Right wing rejects reported Trump peace plan that calls for Palestinian state

New Right party says it won’t be part of a government that accepts a plan providing for two-state solution, divided Jerusalem

Education Minister Naftali Bennett and Justice Minister Ayelet Shaked plant a tree near a school in the West Bank settlement of Tekoa, January 24, 2016. (Gershon Elinson/Flash90)
Education Minister Naftali Bennett and Justice Minister Ayelet Shaked plant a tree near a school in the West Bank settlement of Tekoa, January 24, 2016. (Gershon Elinson/Flash90)

Right wing politicians protested after a report Wednesday night that a nascent US Israeli-Palestinian peace plan would include a Palestinian state over most of the West Bank, with most of Arab East Jerusalem as its capital.

Responding to the report on Channel 13 news (formerly Channel 10 news), the New Right party said it would not be part of a government that would agree to a two-state solution with Palestinians.

According to the report, the peace proposal being mooted by US President Donald Trump will call for major settlement blocs to be annexed by Israel, and the remaining 85-90% of the West Bank would come under Palestinian sovereignty. The proposal also includes various land swaps in the West Bank.

The capital would be in “most of the Arab neighborhoods” of East Jerusalem while the Old City and its immediate environs would be jointly run with the Palestinians, Jordan and possibly other countries.

A statement from the party said though Trump was a “true friend of Israel,” the country’s “security and Israel’s well-being precede any other interest.”

New Right “will not sit in a government that will divide Jerusalem and establish a Palestinian state,” the party said in a statement, calling for voters to lend it support in order to block such a plan.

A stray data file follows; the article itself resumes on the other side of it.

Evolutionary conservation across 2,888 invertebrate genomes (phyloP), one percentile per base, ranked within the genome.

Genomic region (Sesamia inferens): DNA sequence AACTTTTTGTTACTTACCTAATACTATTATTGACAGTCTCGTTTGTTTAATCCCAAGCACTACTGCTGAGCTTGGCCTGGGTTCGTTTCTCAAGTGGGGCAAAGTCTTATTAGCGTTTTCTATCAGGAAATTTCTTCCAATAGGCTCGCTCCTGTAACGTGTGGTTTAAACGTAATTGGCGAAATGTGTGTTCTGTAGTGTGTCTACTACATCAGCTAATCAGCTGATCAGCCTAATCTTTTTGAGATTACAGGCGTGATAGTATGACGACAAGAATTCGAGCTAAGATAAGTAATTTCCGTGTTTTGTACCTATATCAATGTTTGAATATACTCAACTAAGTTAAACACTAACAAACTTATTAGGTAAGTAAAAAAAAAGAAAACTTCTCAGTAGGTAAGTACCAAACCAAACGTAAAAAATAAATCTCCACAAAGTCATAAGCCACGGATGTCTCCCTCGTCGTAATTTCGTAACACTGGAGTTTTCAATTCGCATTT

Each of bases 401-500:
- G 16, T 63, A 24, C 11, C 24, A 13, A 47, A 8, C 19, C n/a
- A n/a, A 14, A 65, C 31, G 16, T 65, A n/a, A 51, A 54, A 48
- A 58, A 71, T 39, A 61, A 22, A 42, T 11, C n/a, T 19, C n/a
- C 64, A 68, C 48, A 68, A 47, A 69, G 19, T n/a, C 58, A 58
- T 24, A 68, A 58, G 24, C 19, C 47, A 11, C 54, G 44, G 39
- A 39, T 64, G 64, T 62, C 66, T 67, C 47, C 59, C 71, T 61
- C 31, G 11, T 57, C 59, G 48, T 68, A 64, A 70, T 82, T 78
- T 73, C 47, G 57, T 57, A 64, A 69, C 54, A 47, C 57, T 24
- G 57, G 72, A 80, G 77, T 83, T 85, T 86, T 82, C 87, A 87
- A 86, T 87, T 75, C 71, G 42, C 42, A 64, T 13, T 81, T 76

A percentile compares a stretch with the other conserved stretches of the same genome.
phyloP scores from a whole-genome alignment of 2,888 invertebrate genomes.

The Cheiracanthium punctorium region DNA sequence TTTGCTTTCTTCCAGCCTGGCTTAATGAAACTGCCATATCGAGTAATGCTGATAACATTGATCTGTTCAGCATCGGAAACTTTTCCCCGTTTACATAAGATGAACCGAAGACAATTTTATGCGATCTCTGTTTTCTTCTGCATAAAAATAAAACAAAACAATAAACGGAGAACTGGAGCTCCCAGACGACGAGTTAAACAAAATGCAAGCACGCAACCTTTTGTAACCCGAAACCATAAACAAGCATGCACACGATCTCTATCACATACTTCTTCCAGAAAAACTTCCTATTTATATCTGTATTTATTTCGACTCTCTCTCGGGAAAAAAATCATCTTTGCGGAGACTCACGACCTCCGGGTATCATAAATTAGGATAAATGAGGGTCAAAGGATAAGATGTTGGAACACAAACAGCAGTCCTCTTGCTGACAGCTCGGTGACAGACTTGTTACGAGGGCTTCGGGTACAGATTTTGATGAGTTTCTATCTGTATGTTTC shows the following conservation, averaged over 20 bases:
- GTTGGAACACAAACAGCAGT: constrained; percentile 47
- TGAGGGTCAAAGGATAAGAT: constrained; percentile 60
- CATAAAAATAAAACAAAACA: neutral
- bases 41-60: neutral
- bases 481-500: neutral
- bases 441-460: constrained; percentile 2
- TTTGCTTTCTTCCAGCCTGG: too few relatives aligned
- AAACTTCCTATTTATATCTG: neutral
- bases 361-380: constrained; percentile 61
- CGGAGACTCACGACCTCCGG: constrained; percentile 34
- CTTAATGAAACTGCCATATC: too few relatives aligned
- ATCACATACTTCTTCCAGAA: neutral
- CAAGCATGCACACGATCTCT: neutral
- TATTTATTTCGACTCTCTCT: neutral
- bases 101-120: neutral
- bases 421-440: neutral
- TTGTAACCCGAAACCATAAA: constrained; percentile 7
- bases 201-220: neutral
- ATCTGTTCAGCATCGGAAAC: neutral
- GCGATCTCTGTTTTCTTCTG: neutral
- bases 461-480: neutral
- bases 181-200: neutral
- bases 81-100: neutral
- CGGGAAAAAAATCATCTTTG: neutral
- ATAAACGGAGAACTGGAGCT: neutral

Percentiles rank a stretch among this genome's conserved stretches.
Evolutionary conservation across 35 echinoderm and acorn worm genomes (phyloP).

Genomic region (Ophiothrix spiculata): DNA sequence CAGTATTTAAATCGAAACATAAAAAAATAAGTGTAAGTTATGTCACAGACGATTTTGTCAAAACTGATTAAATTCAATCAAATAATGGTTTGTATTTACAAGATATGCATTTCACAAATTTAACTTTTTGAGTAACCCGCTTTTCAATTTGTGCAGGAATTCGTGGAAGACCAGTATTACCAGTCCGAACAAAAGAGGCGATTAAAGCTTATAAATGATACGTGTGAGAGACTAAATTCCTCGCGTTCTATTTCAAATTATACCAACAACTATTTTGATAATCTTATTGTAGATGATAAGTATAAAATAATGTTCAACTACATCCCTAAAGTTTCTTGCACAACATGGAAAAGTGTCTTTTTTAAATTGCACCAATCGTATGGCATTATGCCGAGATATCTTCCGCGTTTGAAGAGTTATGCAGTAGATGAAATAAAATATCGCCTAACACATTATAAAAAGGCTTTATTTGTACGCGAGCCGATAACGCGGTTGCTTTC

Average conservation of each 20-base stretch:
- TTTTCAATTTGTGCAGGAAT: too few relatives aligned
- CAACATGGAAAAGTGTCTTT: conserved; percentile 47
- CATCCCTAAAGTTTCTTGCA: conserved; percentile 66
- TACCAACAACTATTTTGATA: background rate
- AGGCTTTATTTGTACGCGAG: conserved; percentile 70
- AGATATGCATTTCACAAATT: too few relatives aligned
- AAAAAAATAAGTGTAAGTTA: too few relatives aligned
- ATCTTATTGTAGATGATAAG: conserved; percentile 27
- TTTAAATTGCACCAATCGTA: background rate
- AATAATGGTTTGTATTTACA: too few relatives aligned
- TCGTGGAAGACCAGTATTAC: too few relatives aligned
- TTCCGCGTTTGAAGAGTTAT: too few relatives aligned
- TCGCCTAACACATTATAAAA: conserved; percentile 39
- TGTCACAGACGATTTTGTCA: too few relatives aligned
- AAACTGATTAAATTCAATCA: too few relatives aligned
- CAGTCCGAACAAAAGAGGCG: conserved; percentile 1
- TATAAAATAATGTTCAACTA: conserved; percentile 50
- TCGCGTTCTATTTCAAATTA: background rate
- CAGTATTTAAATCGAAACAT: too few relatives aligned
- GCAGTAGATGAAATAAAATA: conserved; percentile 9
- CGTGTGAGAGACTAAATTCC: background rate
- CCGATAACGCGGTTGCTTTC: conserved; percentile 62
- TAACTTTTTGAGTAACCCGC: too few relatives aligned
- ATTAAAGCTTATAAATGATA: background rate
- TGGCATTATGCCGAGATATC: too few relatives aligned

Beit El Mayor Shai Alon at a press conference during a protest outside the Prime Minister’s Office in Jerusalem on June 25, 2017. (Yonatan Sindel/Flash90)

The mayor of the settlement of Beit El also slammed Trump’s purported plan, calling it “full of holes.”

While Shai Alon praised Trump for moving the US embassy to Jerusalem, he said there was “no chance whatsoever” Israel would hand over control or oversight of the Western Wall to another entity.

“We did not return to Jerusalem after millennia of exile so a Jordanian guard can check us at the entrance to the Western Wall. This place has belonged to us from time immemorial, and there is no chance whatsoever that we would give it up or hand oversight of it to a third country,” Alon said in a statement.

The White House dismissed the story as unfounded speculation. “As in the past, speculations regarding the peace plan are inaccurate. We have no further reaction,” it said in a statement quoted by Channel 13.

Palestinian Authority President Mahmoud Abbas, right, meets US President Donald Trump In the West Bank city of Bethlehem on May 23, 2017. (Fadi Arouri, Xinhua Pool via AP)

Palestinian Authority President Mahmoud Abbas also panned the proposal, saying any plan that did not follow the 1967 lines would fail.

The Trump administration has refused to commit to a timetable for the rollout of the plan, and has released little information about the contents of the proposal.

US Ambassador to Israel David Friedman recently said it would not be revealed for several months, with it being delayed at least until after elections on April 9.

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